During experimental recording sessions, the chronically implanted carbon-fiber microelectrodes were connected to a head-mounted voltammetric amplifier for dopamine detection by fast-scan cyclic voltammetry as described in detail previously (Phillips et al., 2003a; Heien et al., 2005; Clark et al., 2010). In brief, the potential applied to the carbon fiber was ramped from −0.4 V (vs Ag/AgCl) to +1.3 V and back at a rate of 400 V/s during a voltammetric scan and held at −0.4 V between scans. Scans were repeated at a frequency of 10 Hz throughout the session. The application of this triangular waveform causes redox reactions in electrochemically active species at the carbon fiber (including dopamine: approximately +0.7 and −0.3 V peak oxidation and reduction potentials, respectively), which can be measured as changes in current. To ensure that electrodes were capable of detecting dopamine, unexpected food pellets were delivered before and after a recording session to elicit dopamine release (Clark et al., 2010). Chemical verification of dopamine was achieved by obtaining high correlation of the cyclic voltammogram (electrochemical signature) to that of a dopamine standard (correlation coefficient, r2 ≥ 0.75 by linear regression). The voltammetry data for a session were not analyzed if food pellet delivery did not elicit dopamine release that satisfied the chemical verification criteria.
To be included for data analysis, animals must have a minimum of two FR4 and two PR sessions with dopamine release satisfying the chemical verification criteria described above. Voltammetric data analysis were performed using software written in LabVIEW and low-pass filtered at 2000 Hz. Dopamine was isolated from the voltammetric signal using chemometric analysis (Heien et al., 2005) using a standard training set of stimulated dopamine release detected by chronically implanted electrodes. Dopamine concentration was estimated based on the average postimplantation sensitivity of electrodes (Stuber et al., 2008; Clark et al., 2010). Data were smoothed using a 0.5 s moving average. Analysis of extracellular dopamine concentration was restricted to a period of 3 s after cue onset or reward delivery. Because of the close temporal relationship between cue onset and reward delivery in FR sessions, dopamine concentration to reward delivery in FR sessions was calculated by determining the peak change in dopamine levels in the 3 s after pellet delivery relative to the 0.5 s before reward delivery. Statistical analyses were performed in Prism (GraphPad Software) using linear regression or one or two-way ANOVA with repeated measures as needed, followed by post hoc Bonferroni's t tests. Data are presented as mean ± SEM.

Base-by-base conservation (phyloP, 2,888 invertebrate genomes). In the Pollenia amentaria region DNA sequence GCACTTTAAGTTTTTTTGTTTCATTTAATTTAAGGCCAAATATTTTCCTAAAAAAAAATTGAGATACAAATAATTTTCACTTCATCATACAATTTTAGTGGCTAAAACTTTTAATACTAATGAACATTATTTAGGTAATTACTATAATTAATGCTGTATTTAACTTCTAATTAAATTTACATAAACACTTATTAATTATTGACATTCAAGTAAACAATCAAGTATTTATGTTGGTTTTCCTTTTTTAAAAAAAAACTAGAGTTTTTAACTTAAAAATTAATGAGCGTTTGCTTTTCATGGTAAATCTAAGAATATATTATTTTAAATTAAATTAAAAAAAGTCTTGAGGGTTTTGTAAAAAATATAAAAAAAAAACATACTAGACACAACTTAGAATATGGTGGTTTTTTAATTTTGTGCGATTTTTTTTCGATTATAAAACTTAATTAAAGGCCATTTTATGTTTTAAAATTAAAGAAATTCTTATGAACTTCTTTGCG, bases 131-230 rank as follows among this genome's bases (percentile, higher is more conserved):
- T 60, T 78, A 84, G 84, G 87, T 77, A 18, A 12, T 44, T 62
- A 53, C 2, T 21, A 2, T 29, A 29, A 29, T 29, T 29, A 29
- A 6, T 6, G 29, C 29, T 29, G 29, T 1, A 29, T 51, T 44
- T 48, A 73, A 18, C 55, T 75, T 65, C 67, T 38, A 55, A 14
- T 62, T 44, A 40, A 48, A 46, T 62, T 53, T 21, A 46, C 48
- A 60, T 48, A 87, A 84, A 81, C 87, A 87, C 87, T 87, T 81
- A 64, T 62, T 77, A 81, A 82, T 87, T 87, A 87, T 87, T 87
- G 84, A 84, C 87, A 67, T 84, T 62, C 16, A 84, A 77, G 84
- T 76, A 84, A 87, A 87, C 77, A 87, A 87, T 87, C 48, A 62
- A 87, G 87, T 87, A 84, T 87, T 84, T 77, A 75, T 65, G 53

After completion of the experimental sessions, animals were anesthetized with ketamine/xylazine (100 mg/kg) and the recording site was marked by making a small electrolytic lesion at the electrode tip by passing a current (∼70 μA) through the carbon-fiber microelectrode for 20 s. Animals were subsequently perfused transcardially with physiological saline and then with 4% paraformaldehyde in PBS, before the brains were removed and postfixed in a paraformaldehyde solution. The brains were then placed in 30% sucrose solution in PBS for 48 h, flash frozen, and sectioned coronally (60 μm). All sections were mounted and stained with cresyl violet.
In this study, we explored how phasic dopamine release to rewards and related stimuli was affected by changing effort and delay costs during instrumental behavior. Specifically, we examined dopamine release to the cues presented at the start of each trial and to reward delivery in the NAcc core and shell either with fixed response requirements, under a FR reinforcement schedule, or when effort and delay costs escalated under a PR reinforcement schedule. Animals were subjected to a single behavioral session per day with FR and PR sessions interleaved and the side of the active lever alternated between sessions (Fig. 2A). This design was used to minimize concerns related to satiety and to maintain flexible goal-directed behaviors.
Behavioral performance was consistent across multiple days in FR sessions and PR sessions. As expected, rats completed all 60 trials in FR sessions (FR4, total of 60 pellets earned, n = 20 rats in 234 sessions). In PR sessions, the number of food pellets earned (F(3,72) = 0.7, p = 0.6, one-way ANOVA) (Fig. 2B) and the lever presses on the last, uncompleted (breakpoint) trial (F(3,72) = 0.4, p = 0.8, one-way ANOVA) (Fig. 2C) were unchanged over multiple PR sessions. On average, rats earned 14.4 ± 0.2 food pellets per PR session, corresponding to a breakpoint of 107.7 ± 8.2 lever presses for a single food pellet (n = 20 rats in 76 sessions) (Fig. 2B,C). Interestingly, on the breakpoint trial, rats completed 100.7 ± 3.3% of the operant requirement of the previous trial (F(7,67) = 1.7, p = 0.1, one-way ANOVA) (Fig. 2D), demonstrating that the behavior is stable even within a single PR session.
Dopamine release during fixed-ratio sessions